Meanwhile primary ticketing company Ticketmaster – which would later become part of the Live Nation, the biggest live music company in the world – also moved into the secondary market, mainly by acquiring some of those start-up ticket resale platforms.

04. A key question became: “what is a ticket?”
Defenders of touting at this time often argued that if someone bought a ticket they should be allowed to sell it on for profit like any other product you might buy and then resell. Although there was a strong comeback to that argument.

Many critics of touting countered that a ticket isn’t actually a product at all. Instead it is a contract between the promoter of a show and the person who buys the ticket. In that contract the promoter agrees to allow the ticket-holder to have access to a certain space at a certain time to watch a certain performance, in return for payment and other commitments as set out in the contract.

A common term in that contract is that the ticket is non-transferable. So if the ticket-holder then transfers the ticket to another person, the contract becomes void, and the promoter is no longer obliged to allow the new ticket-holder into the show.

This provided a possible solution for those in the live sector who opposed online touting: they could start to cancel touted tickets. Though this posed two challenges.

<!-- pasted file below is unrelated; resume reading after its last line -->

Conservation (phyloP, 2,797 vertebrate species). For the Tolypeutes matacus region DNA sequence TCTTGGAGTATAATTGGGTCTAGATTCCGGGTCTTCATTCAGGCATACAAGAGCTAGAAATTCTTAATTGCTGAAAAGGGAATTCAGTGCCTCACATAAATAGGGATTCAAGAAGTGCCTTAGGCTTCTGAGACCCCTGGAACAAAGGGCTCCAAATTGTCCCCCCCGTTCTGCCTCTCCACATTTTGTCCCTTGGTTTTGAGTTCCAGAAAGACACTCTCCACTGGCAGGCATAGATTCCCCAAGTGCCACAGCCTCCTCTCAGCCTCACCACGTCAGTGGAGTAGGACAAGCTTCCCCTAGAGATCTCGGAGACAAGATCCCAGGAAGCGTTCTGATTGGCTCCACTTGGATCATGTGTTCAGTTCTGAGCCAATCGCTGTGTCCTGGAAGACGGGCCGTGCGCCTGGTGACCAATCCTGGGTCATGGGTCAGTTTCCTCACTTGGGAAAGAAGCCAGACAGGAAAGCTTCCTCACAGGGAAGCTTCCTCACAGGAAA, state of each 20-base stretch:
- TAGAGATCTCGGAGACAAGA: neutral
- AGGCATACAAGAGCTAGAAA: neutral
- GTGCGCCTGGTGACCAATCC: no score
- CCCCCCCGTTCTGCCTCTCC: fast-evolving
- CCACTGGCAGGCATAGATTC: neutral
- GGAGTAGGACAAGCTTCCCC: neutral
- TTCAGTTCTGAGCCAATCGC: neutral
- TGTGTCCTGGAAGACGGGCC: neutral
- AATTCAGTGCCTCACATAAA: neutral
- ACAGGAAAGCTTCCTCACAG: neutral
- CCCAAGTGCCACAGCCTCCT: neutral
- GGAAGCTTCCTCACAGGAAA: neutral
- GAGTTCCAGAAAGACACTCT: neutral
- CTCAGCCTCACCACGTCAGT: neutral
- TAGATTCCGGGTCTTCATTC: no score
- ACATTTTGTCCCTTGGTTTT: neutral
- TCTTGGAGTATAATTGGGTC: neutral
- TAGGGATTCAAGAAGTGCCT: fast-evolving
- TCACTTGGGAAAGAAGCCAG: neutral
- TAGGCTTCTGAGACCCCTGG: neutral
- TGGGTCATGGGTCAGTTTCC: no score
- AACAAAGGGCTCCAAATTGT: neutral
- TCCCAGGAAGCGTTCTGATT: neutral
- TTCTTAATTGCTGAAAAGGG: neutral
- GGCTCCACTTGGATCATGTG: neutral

First, most resale platforms allowed touts – even industrial-level touts – to sell pretty much anonymously, and without stating the specific seat or reference number attached to a ticket. Making it difficult for promoters to identify which tickets had been resold.

Second, as the promoter doesn’t know who bought the touted ticket, they can’t let them know about any cancellation until they arrive at the venue. And given the secondary sites often looked like the primary sites, many people with touted tickets wouldn’t necessarily know they’d bought their ticket from an unofficial seller. This creates a significant communication challenge for the promoter and the venue.

Those challenges could be overcome to an extent if secondary ticketing sites were forced to provide more information about a resold ticket online, and to more clearly state to the consumer that they were not buying a ticket from an official seller and that, therefore, there was a risk their ticket could be cancelled by the promoter.

05. The Consumer Rights Act and resulting Waterson Report changed things in the UK
The UK’s new coalition government that took power in 2010 seemed even less likely to support regulation of online touting than the Labour governments that had preceded it, not least because one minister rising his way up the ranks, Sajid Javid, had once described ticket touts as “classic entrepreneurs”. However, in Parliament there were an increasing number of MPs concerned about the consumer rights implications of secondary ticketing.